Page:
Rob Portman to not Seek Re-Election in 2022 -- Does This Create and Opportunity for Jim Jordan in the Senate?

AP Photo/J. Scott Applewhite

Ohio Senator Rob Portman issued a statement today declaring that he will not seek a third term in the Senate in 2022.

Portman is a card-carrying member of the GOP Establishment.  He was a seven-term Congressman from Ohio’s solidly GOP Second Congressional District in Ohio’s southwest corner along the borders with Indiana and Kentucky.  The last time a Democrat won that district was in 1980.


Portman’s reputation in the House was as something of a “budget hawk” who favored comprehensive tax reform.  In 2005 he was brought into the Bush Administration as US Trade Representative.  One year later he was nominated by Pres. Bush to be Director of the Office of Management and Budget.  In the summer of 2007, Portman resigned from his position at OMB.

After the end of the Bush Presidency, Portman was among those considered as a Vice Presidential running mate for John McCain.  After McCain’s loss, Portman remained out of politics until he announced his intention to run for Senate to replace the retiring Ohio Senator George Voinovich.  Portman was supported by “Tea Party” activists in 2010 and ran for the GOP nomination unopposed.  Portman won the general election 57-39, winning 82 of Ohio’s 88 counties.  In 2016 he faced former Ohio Governor Ted Strickland — someone who had won election statewide.  The Hillary Clinton campaign spent millions of dollars to win Ohio at the Presidential level, and Portman ran a campaign intended to minimize connections to candidate Donald Trump even though he was being projected to win the state.  Portman’s strategy paid off, as he took the lead in polling over Strickland in mid-summer, extended it throughout the fall campaign season, and went on to win by 21%.


But the lesson Portman might have taken from that victory was that he could operate independently of Pres. Trump and his supporters.  Portman was almost an invisible player in the GOP over the past four years.  In the final two years of Trump’s Presidency, only Susan Collins voted in a more “bipartisan” fashion than did Portman.  According to one group that places Senators on an ideological spectrum, only Susan Collins and Lisa Murkowski were more “moderate” than was Portman among the GOP.  During the Obama Administration, Portman was one of only 5 Republican Senators to vote in accordance with the Administration’s positions more than 50% of the time.

Pres. Trump just prevailed in Ohio by a margin of 53-45.  The Trump MAGA constituency has reduced former popular Ohio Governor, and Never Trumper, John Kasich to a punch line in GOP politics.  Recognizing his position in the “bipartisanship” standings, there is no question that Portman was going to be high on the list of GOP incumbents likely to draw a primary challenge from Trump’s MAGA supporters.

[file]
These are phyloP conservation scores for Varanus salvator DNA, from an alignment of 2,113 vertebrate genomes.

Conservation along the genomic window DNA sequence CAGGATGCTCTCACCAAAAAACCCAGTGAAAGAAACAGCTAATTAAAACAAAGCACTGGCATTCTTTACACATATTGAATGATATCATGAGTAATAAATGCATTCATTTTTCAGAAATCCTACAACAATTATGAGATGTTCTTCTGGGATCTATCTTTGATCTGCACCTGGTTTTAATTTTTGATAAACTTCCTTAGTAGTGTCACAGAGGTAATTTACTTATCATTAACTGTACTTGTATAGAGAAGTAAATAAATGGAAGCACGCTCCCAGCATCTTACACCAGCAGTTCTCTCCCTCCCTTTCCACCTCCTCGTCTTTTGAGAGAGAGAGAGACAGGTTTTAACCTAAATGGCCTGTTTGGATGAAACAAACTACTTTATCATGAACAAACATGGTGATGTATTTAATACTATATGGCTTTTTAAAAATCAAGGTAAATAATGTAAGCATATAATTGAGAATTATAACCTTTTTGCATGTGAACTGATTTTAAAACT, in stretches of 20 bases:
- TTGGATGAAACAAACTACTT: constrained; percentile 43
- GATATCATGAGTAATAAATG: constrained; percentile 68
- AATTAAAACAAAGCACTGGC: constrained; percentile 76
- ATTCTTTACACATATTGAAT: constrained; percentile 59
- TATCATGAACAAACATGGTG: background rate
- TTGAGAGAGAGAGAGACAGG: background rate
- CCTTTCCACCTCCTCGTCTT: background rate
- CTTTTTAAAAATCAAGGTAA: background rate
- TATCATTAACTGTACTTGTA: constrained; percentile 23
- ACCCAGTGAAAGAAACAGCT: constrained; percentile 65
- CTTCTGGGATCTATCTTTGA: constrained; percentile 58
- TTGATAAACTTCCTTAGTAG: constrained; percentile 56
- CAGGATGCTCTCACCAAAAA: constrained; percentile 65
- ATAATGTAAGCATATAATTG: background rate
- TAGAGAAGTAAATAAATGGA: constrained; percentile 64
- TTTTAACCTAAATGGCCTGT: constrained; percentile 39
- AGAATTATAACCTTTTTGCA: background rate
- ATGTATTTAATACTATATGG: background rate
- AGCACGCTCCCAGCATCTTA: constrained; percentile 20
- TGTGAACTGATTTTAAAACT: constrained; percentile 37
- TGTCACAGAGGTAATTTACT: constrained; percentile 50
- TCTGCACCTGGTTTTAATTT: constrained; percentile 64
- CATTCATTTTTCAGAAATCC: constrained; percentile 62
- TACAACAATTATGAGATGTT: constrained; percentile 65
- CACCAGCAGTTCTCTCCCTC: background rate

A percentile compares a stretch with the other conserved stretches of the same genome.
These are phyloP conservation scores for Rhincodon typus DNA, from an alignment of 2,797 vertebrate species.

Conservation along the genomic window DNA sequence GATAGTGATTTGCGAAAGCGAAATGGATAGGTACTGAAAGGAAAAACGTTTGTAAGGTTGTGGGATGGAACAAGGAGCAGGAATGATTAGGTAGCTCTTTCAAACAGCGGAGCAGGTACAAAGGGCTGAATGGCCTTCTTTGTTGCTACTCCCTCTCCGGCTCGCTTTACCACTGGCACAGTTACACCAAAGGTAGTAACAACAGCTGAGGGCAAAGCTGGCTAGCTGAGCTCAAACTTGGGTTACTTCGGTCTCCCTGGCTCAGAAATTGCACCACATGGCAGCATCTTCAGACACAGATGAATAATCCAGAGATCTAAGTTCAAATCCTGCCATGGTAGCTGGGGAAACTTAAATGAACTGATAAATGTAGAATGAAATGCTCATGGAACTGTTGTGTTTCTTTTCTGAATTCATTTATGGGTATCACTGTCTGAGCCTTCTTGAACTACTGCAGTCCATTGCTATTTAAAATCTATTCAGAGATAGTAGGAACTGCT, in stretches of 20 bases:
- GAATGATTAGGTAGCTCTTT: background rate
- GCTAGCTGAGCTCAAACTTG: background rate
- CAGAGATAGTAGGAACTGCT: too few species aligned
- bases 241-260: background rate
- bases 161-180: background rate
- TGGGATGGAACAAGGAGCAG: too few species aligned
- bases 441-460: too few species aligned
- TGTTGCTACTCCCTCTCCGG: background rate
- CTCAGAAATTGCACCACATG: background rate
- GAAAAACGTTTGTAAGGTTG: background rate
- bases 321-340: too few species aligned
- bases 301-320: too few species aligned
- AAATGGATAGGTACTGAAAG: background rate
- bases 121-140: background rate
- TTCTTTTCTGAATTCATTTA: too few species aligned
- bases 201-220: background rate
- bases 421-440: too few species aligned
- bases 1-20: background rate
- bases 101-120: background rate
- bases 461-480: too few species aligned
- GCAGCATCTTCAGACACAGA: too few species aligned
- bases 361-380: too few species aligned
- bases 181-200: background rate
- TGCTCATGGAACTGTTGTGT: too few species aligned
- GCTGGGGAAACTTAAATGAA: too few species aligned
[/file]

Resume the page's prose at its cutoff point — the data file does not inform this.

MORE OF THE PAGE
And one of the loudest and most effective advocates for Pres. Trump in Congress is right in his Ohio backyard — Rep. Jim Jordan, who represents Ohio’s Fourth Congressional District.  Jordan came to Congress in 2006 and was a founding member of the Freedom Caucus.  He’s regarded as one of the most conservative members of the House, one of Pres. Trump’s staunchest defenders, and one of the most aggressive pursuers of the misconduct by DOJ and FBI in the Russia Hoax fiasco.


So far as I can tell, Jordan hasn’t yet given any solid indication of his interest in running for the Senate.  The current Governor is Mike DeWine, who is 73 and has already served two terms in the Senate earlier in his career. Others in the House delegation are said to have an interest, but none carry the same weight at the national level as does Jordan, which would make his candidacy easier to fund.  The conventional wisdom already seems to be that an early announcement by Jordan could clear the field of any other serious primary contender for the GOP nomination.

There is already speculation that Ohio Republican Rep. Jim Jordan, a close ally and vocal defender of Trump, could run. Other possible GOP candidates include: J.D. Vance, the author of Hillbilly “Elegy,” Josh Mandel, who dropped out of the 2018 GOP primary race to challenge Democratic Sen. Sherrod Brown, and Jon Husted, the state’s lieutenant governor.
A GOP source who has worked with the Portman team texted CNN: “There are two scenarios for the seat now: 1.) Jordan Runs and Clears the Field; 2.) Everyone in the State Runs.”

In this case, the conventional wisdom is likely correct, especially if Jordan could get an early endorsement from Pres. Trump, which seems likely given their history.

In a state that Trump won easily, with a popular conservative candidate such as Jordan certain be in the race for the GOP, Portman’s retirement likely solidifies the GOP hold on Ohio in 2022 even though it technically becomes an “Open Seat.”  Portman, had he run and not drawn a MAGA primary challenge, would have been a vulnerable target in the 2022 general election mostly because of the likelihood of only getting tepid support as the Senator who finished behind only Collins and Murkowski in the race for “most moderate.”


Rob Portman is a Republican from a different era in Washington. There is no shame in that, but he recognizes this is no longer his time.






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